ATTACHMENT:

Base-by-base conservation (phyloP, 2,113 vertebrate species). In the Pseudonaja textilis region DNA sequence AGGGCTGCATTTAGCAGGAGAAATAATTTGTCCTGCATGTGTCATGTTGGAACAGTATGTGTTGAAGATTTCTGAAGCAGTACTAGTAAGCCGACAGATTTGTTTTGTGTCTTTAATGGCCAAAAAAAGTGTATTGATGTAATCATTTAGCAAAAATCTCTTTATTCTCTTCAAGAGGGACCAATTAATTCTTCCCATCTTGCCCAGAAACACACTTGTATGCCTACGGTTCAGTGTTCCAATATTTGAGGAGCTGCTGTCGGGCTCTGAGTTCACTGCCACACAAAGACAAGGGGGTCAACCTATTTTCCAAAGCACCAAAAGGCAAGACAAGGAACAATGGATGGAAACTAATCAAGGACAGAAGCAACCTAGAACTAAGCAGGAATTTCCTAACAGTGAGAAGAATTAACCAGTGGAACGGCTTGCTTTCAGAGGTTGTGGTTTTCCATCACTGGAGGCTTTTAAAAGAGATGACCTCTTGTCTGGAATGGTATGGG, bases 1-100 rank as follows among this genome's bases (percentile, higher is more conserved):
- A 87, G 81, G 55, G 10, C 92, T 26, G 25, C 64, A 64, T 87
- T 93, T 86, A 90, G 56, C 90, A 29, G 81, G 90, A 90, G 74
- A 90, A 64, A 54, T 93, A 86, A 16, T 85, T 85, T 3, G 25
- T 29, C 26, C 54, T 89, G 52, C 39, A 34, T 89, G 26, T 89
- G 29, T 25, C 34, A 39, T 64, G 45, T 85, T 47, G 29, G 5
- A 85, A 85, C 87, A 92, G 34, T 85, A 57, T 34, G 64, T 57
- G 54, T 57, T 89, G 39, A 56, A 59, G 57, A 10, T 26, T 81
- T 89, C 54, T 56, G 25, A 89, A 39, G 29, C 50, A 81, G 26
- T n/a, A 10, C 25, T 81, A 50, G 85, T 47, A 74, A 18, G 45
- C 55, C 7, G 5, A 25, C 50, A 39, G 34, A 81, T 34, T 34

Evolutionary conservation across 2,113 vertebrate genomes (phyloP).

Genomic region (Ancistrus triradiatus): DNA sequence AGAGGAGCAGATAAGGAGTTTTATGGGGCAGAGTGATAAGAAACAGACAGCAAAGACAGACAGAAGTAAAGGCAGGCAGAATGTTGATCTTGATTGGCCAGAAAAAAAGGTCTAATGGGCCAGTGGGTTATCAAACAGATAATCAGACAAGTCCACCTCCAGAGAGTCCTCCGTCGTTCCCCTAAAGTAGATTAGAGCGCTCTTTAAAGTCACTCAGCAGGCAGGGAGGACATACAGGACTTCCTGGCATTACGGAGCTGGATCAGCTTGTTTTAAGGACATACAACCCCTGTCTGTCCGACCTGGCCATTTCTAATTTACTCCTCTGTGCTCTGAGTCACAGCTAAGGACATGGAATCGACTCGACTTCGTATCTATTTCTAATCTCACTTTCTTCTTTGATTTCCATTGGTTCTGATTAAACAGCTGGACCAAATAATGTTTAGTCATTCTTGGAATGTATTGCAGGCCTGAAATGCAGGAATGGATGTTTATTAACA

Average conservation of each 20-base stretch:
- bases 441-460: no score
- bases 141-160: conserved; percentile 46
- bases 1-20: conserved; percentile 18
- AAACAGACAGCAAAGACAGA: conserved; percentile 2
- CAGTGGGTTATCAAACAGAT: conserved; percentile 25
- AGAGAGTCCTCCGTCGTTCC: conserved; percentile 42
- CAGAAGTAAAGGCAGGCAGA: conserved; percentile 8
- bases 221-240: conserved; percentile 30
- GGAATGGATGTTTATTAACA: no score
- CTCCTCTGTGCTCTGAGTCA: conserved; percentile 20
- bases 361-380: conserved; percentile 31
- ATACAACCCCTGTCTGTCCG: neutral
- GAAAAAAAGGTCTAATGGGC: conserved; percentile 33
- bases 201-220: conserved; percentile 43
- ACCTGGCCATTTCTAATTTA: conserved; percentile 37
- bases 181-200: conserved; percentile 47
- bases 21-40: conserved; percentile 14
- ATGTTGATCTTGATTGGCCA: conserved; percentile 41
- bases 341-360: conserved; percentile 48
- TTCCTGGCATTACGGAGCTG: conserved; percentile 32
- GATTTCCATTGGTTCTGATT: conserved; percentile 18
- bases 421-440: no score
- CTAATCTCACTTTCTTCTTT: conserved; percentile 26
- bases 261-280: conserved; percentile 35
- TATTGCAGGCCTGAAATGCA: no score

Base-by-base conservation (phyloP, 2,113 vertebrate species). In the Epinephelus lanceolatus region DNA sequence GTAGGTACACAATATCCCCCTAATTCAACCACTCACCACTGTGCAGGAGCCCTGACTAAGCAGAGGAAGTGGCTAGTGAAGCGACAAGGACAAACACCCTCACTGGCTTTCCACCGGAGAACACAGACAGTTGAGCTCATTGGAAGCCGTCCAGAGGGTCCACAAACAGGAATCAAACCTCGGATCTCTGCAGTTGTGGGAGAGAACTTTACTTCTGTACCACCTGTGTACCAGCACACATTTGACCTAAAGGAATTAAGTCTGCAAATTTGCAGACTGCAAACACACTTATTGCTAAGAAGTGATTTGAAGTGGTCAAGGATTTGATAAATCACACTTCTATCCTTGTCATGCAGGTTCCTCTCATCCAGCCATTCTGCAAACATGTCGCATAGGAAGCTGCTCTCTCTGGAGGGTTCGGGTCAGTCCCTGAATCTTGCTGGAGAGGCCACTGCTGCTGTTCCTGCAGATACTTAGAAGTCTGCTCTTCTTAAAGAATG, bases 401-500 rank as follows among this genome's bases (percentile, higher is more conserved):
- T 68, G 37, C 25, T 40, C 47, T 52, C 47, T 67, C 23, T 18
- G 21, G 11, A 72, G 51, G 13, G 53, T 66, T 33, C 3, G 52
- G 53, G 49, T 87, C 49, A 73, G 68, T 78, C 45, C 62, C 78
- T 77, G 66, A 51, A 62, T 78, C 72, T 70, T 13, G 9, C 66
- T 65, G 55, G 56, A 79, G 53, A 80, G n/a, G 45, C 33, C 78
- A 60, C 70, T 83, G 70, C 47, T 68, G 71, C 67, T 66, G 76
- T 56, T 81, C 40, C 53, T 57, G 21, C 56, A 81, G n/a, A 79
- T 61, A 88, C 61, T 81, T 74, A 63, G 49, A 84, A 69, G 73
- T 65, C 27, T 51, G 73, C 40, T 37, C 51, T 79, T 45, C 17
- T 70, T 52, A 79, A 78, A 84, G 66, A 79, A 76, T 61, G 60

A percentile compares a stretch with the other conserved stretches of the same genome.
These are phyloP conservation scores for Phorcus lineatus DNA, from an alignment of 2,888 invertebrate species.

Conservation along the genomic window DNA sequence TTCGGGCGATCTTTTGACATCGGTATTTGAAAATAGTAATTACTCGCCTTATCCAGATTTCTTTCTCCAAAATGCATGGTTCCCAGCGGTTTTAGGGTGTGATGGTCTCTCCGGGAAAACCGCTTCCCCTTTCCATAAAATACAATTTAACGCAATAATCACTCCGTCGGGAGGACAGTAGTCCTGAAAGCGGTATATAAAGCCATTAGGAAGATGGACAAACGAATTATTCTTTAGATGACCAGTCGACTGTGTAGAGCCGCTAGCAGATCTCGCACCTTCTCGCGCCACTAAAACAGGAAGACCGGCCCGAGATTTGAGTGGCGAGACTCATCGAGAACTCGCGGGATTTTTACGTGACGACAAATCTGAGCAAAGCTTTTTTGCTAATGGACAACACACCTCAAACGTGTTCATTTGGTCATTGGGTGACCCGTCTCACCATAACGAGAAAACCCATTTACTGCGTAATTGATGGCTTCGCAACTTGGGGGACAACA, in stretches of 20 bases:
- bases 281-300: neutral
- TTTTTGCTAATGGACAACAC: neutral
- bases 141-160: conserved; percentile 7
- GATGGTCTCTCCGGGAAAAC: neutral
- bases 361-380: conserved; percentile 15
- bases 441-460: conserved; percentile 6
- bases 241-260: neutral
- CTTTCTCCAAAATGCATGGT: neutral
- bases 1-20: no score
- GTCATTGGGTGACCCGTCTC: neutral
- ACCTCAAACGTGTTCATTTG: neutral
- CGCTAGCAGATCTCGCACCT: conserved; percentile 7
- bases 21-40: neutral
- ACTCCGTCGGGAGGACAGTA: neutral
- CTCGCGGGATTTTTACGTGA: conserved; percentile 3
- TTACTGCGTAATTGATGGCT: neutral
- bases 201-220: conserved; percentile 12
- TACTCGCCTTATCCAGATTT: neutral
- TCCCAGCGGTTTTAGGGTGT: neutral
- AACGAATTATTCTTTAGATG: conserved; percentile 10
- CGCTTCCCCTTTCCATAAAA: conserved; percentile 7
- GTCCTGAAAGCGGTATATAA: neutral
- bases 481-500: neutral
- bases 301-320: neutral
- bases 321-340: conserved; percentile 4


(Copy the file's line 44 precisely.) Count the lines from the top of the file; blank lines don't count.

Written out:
- T 77, G 66, A 51, A 62, T 78, C 72, T 70, T 13, G 9, C 66